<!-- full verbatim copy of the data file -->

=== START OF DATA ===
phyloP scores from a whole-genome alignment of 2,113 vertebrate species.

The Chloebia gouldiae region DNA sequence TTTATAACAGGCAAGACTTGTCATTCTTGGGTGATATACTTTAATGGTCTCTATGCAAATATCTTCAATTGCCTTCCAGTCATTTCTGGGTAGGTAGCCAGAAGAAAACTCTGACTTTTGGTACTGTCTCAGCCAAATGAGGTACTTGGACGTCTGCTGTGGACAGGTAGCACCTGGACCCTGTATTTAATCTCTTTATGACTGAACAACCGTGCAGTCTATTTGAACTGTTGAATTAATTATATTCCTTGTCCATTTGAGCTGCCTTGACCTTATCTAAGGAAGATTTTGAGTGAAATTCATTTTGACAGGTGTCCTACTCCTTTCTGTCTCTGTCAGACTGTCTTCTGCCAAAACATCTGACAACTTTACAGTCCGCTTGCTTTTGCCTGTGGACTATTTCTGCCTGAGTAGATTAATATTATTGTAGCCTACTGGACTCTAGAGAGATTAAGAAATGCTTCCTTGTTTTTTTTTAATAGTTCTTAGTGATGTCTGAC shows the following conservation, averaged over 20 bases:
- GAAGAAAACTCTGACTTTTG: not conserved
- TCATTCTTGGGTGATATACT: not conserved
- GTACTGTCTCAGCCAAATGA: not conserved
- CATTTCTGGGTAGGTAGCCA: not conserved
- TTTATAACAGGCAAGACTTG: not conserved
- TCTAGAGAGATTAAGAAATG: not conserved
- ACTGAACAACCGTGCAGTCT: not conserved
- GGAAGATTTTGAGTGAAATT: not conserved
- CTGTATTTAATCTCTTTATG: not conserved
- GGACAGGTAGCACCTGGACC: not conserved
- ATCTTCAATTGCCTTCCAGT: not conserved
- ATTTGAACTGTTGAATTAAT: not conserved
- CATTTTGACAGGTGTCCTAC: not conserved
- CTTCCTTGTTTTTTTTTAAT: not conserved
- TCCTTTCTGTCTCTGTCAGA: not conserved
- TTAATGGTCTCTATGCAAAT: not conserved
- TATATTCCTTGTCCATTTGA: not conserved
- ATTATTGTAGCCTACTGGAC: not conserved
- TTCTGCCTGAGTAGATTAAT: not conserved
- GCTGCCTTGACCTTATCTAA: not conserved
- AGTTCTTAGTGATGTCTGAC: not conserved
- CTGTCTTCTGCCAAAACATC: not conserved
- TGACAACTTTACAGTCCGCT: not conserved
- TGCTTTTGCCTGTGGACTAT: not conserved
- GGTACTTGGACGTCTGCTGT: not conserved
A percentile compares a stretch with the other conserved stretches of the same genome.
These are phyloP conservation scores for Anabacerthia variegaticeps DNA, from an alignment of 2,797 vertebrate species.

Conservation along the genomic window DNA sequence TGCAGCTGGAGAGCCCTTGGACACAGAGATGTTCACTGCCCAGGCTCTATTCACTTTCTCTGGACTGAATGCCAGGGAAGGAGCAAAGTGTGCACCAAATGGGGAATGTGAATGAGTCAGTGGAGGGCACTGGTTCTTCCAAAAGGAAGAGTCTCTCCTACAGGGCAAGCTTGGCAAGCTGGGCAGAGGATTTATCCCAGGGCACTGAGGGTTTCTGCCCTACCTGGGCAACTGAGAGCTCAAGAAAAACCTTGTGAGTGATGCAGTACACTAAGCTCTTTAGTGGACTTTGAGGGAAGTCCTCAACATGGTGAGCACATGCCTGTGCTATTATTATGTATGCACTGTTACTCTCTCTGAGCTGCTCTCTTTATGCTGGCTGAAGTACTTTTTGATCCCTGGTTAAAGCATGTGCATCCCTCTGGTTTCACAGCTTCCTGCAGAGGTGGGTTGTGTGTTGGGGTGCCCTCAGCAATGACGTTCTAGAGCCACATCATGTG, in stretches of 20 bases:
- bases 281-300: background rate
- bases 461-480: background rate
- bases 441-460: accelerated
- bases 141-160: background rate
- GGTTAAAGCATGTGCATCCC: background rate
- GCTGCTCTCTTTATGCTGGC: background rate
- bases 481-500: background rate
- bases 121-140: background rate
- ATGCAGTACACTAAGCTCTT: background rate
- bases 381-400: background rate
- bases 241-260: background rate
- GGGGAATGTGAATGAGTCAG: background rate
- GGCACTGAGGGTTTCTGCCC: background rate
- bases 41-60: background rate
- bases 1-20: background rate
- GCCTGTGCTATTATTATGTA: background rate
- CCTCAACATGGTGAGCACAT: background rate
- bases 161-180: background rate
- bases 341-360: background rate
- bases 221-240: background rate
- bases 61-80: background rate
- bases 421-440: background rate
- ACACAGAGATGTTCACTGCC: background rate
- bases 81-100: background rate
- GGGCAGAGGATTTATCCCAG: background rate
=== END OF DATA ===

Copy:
phyloP scores from a whole-genome alignment of 2,113 vertebrate species.

The Chloebia gouldiae region DNA sequence TTTATAACAGGCAAGACTTGTCATTCTTGGGTGATATACTTTAATGGTCTCTATGCAAATATCTTCAATTGCCTTCCAGTCATTTCTGGGTAGGTAGCCAGAAGAAAACTCTGACTTTTGGTACTGTCTCAGCCAAATGAGGTACTTGGACGTCTGCTGTGGACAGGTAGCACCTGGACCCTGTATTTAATCTCTTTATGACTGAACAACCGTGCAGTCTATTTGAACTGTTGAATTAATTATATTCCTTGTCCATTTGAGCTGCCTTGACCTTATCTAAGGAAGATTTTGAGTGAAATTCATTTTGACAGGTGTCCTACTCCTTTCTGTCTCTGTCAGACTGTCTTCTGCCAAAACATCTGACAACTTTACAGTCCGCTTGCTTTTGCCTGTGGACTATTTCTGCCTGAGTAGATTAATATTATTGTAGCCTACTGGACTCTAGAGAGATTAAGAAATGCTTCCTTGTTTTTTTTTAATAGTTCTTAGTGATGTCTGAC shows the following conservation, averaged over 20 bases:
- GAAGAAAACTCTGACTTTTG: not conserved
- TCATTCTTGGGTGATATACT: not conserved
- GTACTGTCTCAGCCAAATGA: not conserved
- CATTTCTGGGTAGGTAGCCA: not conserved
- TTTATAACAGGCAAGACTTG: not conserved
- TCTAGAGAGATTAAGAAATG: not conserved
- ACTGAACAACCGTGCAGTCT: not conserved
- GGAAGATTTTGAGTGAAATT: not conserved
- CTGTATTTAATCTCTTTATG: not conserved
- GGACAGGTAGCACCTGGACC: not conserved
- ATCTTCAATTGCCTTCCAGT: not conserved
- ATTTGAACTGTTGAATTAAT: not conserved
- CATTTTGACAGGTGTCCTAC: not conserved
- CTTCCTTGTTTTTTTTTAAT: not conserved
- TCCTTTCTGTCTCTGTCAGA: not conserved
- TTAATGGTCTCTATGCAAAT: not conserved
- TATATTCCTTGTCCATTTGA: not conserved
- ATTATTGTAGCCTACTGGAC: not conserved
- TTCTGCCTGAGTAGATTAAT: not conserved
- GCTGCCTTGACCTTATCTAA: not conserved
- AGTTCTTAGTGATGTCTGAC: not conserved
- CTGTCTTCTGCCAAAACATC: not conserved
- TGACAACTTTACAGTCCGCT: not conserved
- TGCTTTTGCCTGTGGACTAT: not conserved
- GGTACTTGGACGTCTGCTGT: not conserved
A percentile compares a stretch with the other conserved stretches of the same genome.
These are phyloP conservation scores for Anabacerthia variegaticeps DNA, from an alignment of 2,797 vertebrate species.

Conservation along the genomic window DNA sequence TGCAGCTGGAGAGCCCTTGGACACAGAGATGTTCACTGCCCAGGCTCTATTCACTTTCTCTGGACTGAATGCCAGGGAAGGAGCAAAGTGTGCACCAAATGGGGAATGTGAATGAGTCAGTGGAGGGCACTGGTTCTTCCAAAAGGAAGAGTCTCTCCTACAGGGCAAGCTTGGCAAGCTGGGCAGAGGATTTATCCCAGGGCACTGAGGGTTTCTGCCCTACCTGGGCAACTGAGAGCTCAAGAAAAACCTTGTGAGTGATGCAGTACACTAAGCTCTTTAGTGGACTTTGAGGGAAGTCCTCAACATGGTGAGCACATGCCTGTGCTATTATTATGTATGCACTGTTACTCTCTCTGAGCTGCTCTCTTTATGCTGGCTGAAGTACTTTTTGATCCCTGGTTAAAGCATGTGCATCCCTCTGGTTTCACAGCTTCCTGCAGAGGTGGGTTGTGTGTTGGGGTGCCCTCAGCAATGACGTTCTAGAGCCACATCATGTG, in stretches of 20 bases:
- bases 281-300: background rate
- bases 461-480: background rate
- bases 441-460: accelerated
- bases 141-160: background rate
- GGTTAAAGCATGTGCATCCC: background rate
- GCTGCTCTCTTTATGCTGGC: background rate
- bases 481-500: background rate
- bases 121-140: background rate
- ATGCAGTACACTAAGCTCTT: background rate
- bases 381-400: background rate
- bases 241-260: background rate
- GGGGAATGTGAATGAGTCAG: background rate
- GGCACTGAGGGTTTCTGCCC: background rate
- bases 41-60: background rate
- bases 1-20: background rate
- GCCTGTGCTATTATTATGTA: background rate
- CCTCAACATGGTGAGCACAT: background rate
- bases 161-180: background rate
- bases 341-360: background rate
- bases 221-240: background rate
- bases 61-80: background rate
- bases 421-440: background rate
- ACACAGAGATGTTCACTGCC: background rate
- bases 81-100: background rate
- GGGCAGAGGATTTATCCCAG: background rate